Sunday, April 5, 2020

Today's Place to Daydream about: Olympic National Park

Olympic National Park is a vast area of mountains, forests, and coast, much of it wilderness.  In all it measures 922,000 acres, or 3,700 square kilometers.

Yet it sits on the Olympic Peninsula between Puget Sound and the Pacific Ocean, within easy reach of the Seattle metropolis.

There are two parts to the park: the main area surrounding Mt. Olympus, and a strip of undeveloped coastline 60 miles (97 kilometers) long.

Along the beach are amazing sea stacks and hidden beaches, and tidepools full of marine life.

Mount Olympus (no credit for original naming there) is only 7,980 feet (2400 m) tall, but because it gets so much snow the peak remains snow covered year round, and it has several glaciers.

Most pictures of the mountain you can find online are taken from a place called Hurricane Ridge, one of the main jumping off points for high-altitude hiking in the park.

There are lakes.

Because of the isolated location the park holds many unique species or subspecies of animals and plants, including the blue grouse and the Roosevelt Elk.

The park is probably most famous for the temperate rain forest on its western slopes, the rainiest place in the continental US, with 150 inches (380 cm) a year. There are trails laid out so you can explore dense rain forests on moderate day hikes.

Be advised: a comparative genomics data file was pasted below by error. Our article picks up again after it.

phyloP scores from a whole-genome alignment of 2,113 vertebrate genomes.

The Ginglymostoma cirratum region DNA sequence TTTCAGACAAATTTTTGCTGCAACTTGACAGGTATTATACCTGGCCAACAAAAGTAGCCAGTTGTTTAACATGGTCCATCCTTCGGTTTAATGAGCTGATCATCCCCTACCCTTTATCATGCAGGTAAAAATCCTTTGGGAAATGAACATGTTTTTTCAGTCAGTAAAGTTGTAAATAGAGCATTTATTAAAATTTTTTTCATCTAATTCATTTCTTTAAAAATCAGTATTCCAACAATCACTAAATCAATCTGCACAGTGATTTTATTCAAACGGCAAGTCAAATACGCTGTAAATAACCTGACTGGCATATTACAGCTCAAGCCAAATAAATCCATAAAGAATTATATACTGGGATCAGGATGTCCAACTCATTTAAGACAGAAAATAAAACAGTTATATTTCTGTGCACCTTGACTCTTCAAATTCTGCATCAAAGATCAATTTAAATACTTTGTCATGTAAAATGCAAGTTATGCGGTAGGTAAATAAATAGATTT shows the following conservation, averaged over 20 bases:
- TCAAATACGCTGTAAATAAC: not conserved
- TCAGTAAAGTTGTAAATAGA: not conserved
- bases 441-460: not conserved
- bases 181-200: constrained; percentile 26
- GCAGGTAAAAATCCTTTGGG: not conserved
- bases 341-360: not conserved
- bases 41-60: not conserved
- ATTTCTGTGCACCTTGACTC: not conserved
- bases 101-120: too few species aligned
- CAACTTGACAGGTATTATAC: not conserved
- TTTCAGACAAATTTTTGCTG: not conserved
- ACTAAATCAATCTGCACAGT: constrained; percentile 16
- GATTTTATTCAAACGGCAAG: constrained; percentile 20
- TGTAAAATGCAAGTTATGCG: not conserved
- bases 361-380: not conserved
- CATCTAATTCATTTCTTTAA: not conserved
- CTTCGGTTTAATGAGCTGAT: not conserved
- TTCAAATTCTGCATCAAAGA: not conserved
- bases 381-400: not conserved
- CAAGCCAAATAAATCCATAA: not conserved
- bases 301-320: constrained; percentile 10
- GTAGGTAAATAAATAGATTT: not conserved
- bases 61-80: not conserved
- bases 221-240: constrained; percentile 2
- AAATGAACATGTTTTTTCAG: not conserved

Of course between the rain and the mountains there are many waterfalls.

The creation of the park was the end result of a long struggle between preservationists and others that still goes on in various forms. The timber of the Olympic Peninsula is extremely valuable, including giant cedar trees and spruces, and very convenient to shipping. Loggers were itching to get onto the mountain, and behind them were lined up miners and developers. Local Indians were divided against each other and were sometimes against development, sometimes for it. In the 1890s leading environmentalists like Judge James Wickersham led expeditions up the mountain to publicize its wonders. This led to the creation of the Olympic Forest Reserve by Grover Cleveland in 1897; but the Forest Reserve allowed limited logging, provided it would not do too much damage, and the struggle continued. In 1909 Teddy Roosevelt created Mount Olympus National Monument, largely to protect the calving grounds of the elk subspecies that was later named after him. Congress created the National Park in 1938, which protected a vast area. But as I said the fights over development and logging on the peninsula continue to this day.

I have an old friend from Washington who once promised to take me backpacking in Olympic, but that was many years and several children ago, so now I wonder if we will ever get there.

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